numbers. In four states, and to them commendation is due, the number of birds has increased. They are Kansas, Wyoming, Washington and Utah.
What has become of the passenger pigeon (Ectopistes migratorius), prairie chicken (Tympanums cupido), the Carolina paroquet (Conurus carolinensis); and why are the following so nearly extinct: blue bird (Sialia sialis), the white heron (Ardea candidissima)? In every case the answer is one or all of the following conditions: indiscriminate hunting, wanton slaughter, and the collection of plumes or of eggs. None of these are natural conditions, and therefore it is not beyond the power of man to better them.
The birds which are affected most by the indiscriminate hunting are the gallinaceous birds, such as the grouse, quail, partridge and turkeys. The wild ducks and shore birds are also considerably affected. The wading birds, among which are the various forms of heron and bittern, have found their worst enemies among the plume collectors, or plume thieves. The men who collect feathers from these birds are not content to pluck the feathers and release the birds, or to confine their depredations to the males; but they kill the female herons, for the plumes and egrets that they furnish, while they are on the nest. It is only during the mating season that the feathers are in a suitable condition for plucking, hence the annual raid made upon the nesting herons.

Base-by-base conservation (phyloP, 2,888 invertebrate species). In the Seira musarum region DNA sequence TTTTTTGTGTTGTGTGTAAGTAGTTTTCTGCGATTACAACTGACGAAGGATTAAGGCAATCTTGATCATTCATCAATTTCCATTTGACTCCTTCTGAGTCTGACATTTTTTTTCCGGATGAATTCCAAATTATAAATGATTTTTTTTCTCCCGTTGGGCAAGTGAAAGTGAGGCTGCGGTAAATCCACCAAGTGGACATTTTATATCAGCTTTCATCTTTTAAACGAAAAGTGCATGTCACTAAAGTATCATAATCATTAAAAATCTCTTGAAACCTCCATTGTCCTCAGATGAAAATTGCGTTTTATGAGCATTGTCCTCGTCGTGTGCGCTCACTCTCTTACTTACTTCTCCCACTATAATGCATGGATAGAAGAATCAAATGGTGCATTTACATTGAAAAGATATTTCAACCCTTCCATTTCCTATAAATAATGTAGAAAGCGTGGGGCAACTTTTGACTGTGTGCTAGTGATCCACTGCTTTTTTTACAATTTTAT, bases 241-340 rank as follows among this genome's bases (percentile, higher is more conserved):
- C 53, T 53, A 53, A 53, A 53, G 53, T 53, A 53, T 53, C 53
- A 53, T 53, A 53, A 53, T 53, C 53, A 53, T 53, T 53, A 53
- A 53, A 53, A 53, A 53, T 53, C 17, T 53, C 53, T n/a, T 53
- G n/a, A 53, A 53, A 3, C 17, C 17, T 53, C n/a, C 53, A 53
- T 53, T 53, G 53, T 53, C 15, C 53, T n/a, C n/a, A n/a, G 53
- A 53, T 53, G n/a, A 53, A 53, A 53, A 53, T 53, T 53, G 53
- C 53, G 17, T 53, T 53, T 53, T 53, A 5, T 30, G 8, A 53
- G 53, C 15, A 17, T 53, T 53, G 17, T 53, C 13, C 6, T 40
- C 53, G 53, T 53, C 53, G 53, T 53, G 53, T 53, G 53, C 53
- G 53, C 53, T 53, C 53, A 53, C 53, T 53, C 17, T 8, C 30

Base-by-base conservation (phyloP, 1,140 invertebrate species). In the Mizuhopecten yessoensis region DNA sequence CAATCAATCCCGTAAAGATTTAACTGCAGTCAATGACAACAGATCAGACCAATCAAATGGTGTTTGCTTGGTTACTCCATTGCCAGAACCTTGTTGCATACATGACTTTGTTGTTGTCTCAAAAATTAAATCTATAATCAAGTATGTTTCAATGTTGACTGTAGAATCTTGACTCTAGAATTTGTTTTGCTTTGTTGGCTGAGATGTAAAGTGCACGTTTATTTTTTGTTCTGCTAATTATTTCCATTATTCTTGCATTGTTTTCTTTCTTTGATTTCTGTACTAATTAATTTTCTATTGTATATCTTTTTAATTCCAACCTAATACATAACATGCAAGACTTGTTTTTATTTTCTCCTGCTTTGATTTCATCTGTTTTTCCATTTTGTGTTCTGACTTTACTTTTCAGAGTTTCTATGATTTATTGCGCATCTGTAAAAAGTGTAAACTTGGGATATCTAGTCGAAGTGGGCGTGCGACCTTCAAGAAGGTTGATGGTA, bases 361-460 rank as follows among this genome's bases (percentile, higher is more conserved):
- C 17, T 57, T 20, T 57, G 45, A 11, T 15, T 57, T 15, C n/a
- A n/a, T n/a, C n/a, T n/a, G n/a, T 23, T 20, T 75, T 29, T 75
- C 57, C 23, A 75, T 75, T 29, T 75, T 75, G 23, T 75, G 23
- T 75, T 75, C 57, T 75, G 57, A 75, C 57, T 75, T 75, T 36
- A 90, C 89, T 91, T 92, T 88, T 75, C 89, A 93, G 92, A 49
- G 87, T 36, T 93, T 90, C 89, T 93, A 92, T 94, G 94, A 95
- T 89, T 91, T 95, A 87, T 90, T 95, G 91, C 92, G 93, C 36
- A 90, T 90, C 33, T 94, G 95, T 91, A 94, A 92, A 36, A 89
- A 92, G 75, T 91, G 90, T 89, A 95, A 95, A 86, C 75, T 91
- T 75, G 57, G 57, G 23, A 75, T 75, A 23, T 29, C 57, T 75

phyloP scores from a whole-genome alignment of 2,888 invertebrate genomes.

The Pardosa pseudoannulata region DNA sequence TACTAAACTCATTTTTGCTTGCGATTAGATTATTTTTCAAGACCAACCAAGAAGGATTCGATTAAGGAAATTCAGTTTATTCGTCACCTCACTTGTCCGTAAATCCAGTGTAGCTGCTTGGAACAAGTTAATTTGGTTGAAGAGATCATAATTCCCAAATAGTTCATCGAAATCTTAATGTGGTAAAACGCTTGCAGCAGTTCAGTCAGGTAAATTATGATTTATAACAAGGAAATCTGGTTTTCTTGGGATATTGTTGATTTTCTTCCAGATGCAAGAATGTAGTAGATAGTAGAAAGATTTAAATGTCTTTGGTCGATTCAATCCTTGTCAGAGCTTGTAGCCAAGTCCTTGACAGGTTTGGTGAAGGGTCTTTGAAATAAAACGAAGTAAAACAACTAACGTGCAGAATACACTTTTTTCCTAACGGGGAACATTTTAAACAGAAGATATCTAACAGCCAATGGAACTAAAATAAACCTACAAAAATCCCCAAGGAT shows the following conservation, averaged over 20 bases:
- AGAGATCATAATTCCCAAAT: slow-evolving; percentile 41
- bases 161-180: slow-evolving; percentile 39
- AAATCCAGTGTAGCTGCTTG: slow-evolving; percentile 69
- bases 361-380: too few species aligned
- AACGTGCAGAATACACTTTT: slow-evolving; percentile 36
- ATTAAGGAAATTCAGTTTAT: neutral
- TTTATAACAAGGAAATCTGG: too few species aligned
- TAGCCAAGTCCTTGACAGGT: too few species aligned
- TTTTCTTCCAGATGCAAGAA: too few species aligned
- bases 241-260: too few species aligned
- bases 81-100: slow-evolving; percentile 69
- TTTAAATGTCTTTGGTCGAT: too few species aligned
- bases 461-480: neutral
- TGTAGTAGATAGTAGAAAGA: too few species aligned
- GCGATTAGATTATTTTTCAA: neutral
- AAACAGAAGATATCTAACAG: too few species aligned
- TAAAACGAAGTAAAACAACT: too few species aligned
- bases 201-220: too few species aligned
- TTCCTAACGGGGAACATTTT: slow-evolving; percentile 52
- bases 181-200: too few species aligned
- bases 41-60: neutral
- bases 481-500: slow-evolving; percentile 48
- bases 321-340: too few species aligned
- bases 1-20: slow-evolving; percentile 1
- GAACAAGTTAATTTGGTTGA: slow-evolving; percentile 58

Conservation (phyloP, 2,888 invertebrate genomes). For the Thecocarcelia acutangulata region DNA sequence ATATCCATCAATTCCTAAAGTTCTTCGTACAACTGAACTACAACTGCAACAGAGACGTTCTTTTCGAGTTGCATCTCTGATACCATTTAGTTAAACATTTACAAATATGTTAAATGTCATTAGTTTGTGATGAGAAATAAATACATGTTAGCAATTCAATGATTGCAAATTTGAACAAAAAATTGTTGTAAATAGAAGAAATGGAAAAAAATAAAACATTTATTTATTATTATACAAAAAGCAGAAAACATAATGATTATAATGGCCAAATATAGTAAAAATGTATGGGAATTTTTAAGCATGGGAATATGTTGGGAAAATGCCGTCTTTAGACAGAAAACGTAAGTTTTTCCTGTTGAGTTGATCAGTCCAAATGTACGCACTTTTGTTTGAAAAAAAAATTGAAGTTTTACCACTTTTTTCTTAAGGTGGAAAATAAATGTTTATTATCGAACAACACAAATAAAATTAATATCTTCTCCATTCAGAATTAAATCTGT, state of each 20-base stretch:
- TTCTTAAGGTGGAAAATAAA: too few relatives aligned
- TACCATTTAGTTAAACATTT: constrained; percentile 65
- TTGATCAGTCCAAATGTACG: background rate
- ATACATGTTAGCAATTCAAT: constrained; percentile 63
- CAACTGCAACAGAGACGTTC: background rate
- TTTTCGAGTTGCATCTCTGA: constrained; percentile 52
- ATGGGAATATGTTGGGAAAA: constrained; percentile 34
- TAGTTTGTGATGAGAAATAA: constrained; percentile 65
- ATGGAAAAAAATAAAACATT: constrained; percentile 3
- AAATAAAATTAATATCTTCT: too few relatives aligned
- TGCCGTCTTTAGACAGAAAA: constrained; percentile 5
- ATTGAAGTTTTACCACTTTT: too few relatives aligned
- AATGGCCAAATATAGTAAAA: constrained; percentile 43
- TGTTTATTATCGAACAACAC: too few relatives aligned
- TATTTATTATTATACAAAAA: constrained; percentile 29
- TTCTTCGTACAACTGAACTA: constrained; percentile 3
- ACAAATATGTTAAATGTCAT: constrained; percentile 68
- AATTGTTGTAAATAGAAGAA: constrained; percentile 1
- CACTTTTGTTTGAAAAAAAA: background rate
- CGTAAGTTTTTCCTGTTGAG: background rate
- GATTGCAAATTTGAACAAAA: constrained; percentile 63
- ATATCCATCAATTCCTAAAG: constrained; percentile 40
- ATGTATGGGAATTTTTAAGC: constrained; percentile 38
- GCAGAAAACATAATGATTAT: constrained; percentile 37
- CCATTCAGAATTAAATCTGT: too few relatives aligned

It seems strange that women, who by nature are supposed to possess so much gentleness and sympathy, and who shrink from anything that savors of cruelty, should be content to adorn their hats with feathers, the procuring of which necessitates so much wanton cruelty and murder. But Dame Fashion has decreed that feathers shall be worn; regardless of how they are secured, they have been worn, and a study of the following figures will give some idea of the effects thereby produced on the colonies of herons and egrets. Within the past twenty years the snowy heron has practically disappeared from China, where it was once so plentiful. Twenty years ago, there was in the region about Charleston, S. C, at least three million of these birds; to-day less than one hundred remain. There is but one small colony of the American egret left in this country, and that one is on the coast of South Carolina. This colony was fired into last year, and again this year, so that now less than twenty birds remain. It will be but a few years, unless some drastic measures are taken, before the history of this bird will be the same as that of the passenger pigeon. Our grandparents tell us of the times when the skies were darkened by the millions of pigeons which were seen in the middle west. Last year a reward of four hundred dollars was offered by a college professor to any one who could furnish accurate proof of a single nesting pair of passenger pigeons. I am of the opinion that no one applied for the reward.